Much like many of you, I was involved in a little bit of everything at William and Mary. I joined too many clubs, spent too many late nights and dollars at the Delis, and made lifelong friends along the way. As much as I enjoyed my experience at the College, I largely expected that I’d largely leave it behind me after graduation. Now that I’m a few years in, I can appreciate three major themes to how my college connections continue to influence me into my 30’s:

1) Maintaining remote connections: much as I hoped to avoid it, I suspected I may drift apart from connections as life took me away from the state of Virginia. Fortunately, my collegiate circle is much better at keeping in touch than I have ever been, and I’ve maintained close connections 8 years on! Beyond the joys of friendship alone, this has been invaluable as a resource to get a non-biased perspective on my day-to-day trials and tribulations. Additionally, I’ve been welcomed for overnight stays in many guest bedrooms around the country!

2) Integrating into Charlotte: the Alumni chapter was an excellent resource to help get me started with friends in Charlotte. One of my favorite aspects was the instant camaraderie I felt with people who had vastly different life experiences. I met one Class of 1968 alum at a Yule Log celebration; after bonding over a mutual love of craft beer and similar political interests, we have had monthly dinners at each other’s homes for years! William and Mary has created friendships and connections for me that I can’t imagine I would have made any other way.

3) W&M on the road: I always pack William and Mary clothing when I travel, as it amazes me how far the brand persists and how wide our alumni spread. My favorite and most random anecdote on this is from a trip to Kyrgyzstan. I was visiting a roommate from undergrad and exploring the country, traveling with two other school friends (see point 1 above!). We had a planned rendezvous with two other W&M alumna who were in the country teaching English. While the six of us were on a hike to a remote destination, we happened upon yet another W&M grad who was a college professor there – the seven of us may be the largest unofficial delegation of W&M alums ever in the country!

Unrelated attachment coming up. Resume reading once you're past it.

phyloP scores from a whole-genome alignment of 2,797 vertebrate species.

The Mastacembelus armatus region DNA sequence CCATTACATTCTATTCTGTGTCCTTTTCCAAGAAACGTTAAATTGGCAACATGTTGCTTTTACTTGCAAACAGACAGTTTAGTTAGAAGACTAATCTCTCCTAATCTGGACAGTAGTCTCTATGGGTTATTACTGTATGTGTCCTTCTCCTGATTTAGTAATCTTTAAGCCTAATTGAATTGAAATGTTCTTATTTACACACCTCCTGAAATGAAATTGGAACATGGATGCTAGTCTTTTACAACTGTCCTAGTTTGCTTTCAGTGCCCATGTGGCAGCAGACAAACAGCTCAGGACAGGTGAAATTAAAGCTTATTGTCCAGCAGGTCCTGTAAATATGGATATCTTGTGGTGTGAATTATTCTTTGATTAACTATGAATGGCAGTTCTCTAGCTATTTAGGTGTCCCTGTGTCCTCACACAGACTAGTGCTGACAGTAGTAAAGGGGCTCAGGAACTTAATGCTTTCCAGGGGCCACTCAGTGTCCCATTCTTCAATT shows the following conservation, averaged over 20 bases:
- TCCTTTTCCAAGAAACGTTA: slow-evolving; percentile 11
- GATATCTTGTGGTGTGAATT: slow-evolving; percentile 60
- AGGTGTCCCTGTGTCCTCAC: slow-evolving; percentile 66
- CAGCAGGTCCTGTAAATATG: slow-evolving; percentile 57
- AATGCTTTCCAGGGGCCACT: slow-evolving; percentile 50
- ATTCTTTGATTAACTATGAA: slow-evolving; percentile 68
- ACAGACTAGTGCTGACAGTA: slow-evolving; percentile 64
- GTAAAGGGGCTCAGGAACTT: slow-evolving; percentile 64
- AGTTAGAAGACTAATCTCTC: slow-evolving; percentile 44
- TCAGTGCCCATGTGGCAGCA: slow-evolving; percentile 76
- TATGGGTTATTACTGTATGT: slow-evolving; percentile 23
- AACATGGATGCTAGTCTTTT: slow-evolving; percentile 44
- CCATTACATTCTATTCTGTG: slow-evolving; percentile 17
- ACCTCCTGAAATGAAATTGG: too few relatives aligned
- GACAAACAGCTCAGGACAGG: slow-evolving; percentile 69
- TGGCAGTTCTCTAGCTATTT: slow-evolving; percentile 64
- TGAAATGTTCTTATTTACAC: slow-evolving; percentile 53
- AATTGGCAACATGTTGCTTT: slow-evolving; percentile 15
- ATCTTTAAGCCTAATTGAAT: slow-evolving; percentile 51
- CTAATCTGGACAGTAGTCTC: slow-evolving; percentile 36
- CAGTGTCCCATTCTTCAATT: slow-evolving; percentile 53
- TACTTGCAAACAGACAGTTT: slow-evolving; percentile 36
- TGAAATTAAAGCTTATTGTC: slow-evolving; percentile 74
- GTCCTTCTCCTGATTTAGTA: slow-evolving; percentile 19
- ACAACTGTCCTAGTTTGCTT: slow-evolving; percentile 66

I don’t have any broad takeaways beyond the thanking all of you for the experience and network you’ve helped to shape for myself and others. The College wouldn’t be what it is without the community surrounding it, and in an era where social connection is at a premium amidst the pandemic, I’d encourage anyone to take the first step and rejuvenate connections they fostered at W&M and/or to find the alumni community in your new hometowns. Even if you’re far flung from the William and Mary orbit geographically, you will be surprised by how far your fellow alumni are willing to go if there’s a friendly face waiting when they arrive.

Thanks for the experiences and looking forward to many more future Tribe connections, 

Follow along with Tyler on Instagram, connect with him on LinkedIn, and email him at

Young Guarde Council


By Anna Mahalak ’12

Welcome to the Young Guarde!

Like everything, William & Mary does – we always have to put our own unique tradition and spin on alumni engagement. So we are called Young Guarde. But what does this mean? Young Guarde stands for any young alumnus that has graduated within the past 10 years. The Young Guarde Council is a group of representatives from those class years that advise on young alumni programming.

The needs of William & Mary alumni are constantly changing, and that’s why it’s important that each year we add new members to the Young Guarde Council, especially the graduating class. Our newest members constantly bring new ideas to the table, and in 2021 we are focused on four key initiatives:

  • Diversity, Equity, and Inclusion
  • Communications
  • Career Management and Professional Networks
  • City Ambassadors

Through this blog, we hope to feature the unique and interesting experiences of young alumni navigating life post-graduation while maintaining their ties and connections to our alma mater. While our paths and journeys may be different, one thing that remain consistent across all alumni that I meet is the love for the College and the experiences we had there. Those experiences can continue to be joyful, connecting, and impactful long after we leave Williamsburg.

I have served on the Young Guarde Council since I graduated on 2012, serving as Secretary, Chair, and now just as a regular member. One thing I wish more alumni knew about the Young Guarde Council is there is at least one representative per class so you can always have someone to go to with your ideas, concerns, and questions about the W&M young alumni experience who is a peer. By raising awareness of our Council and our initiatives, we hope to invite more young alumni to connect with each other in this community.

Whether you are interested in connecting with the W&M alumni network in a new city, furthering your career, learning about what’s happening at the College, or ensuring that alumni services are accessible and helpful to all alumni – or something else entirely – we hope you will leave us feedback here to keep these conversations going. We also invite you to share your own personal story about how you stay connected to the Tribe and submit to the blog! If you have any questions or suggestions about our communications efforts, feel free to contact me personally at Tribe Pride.

Follow along with Anna on Instagram and connect with her on LinkedIn.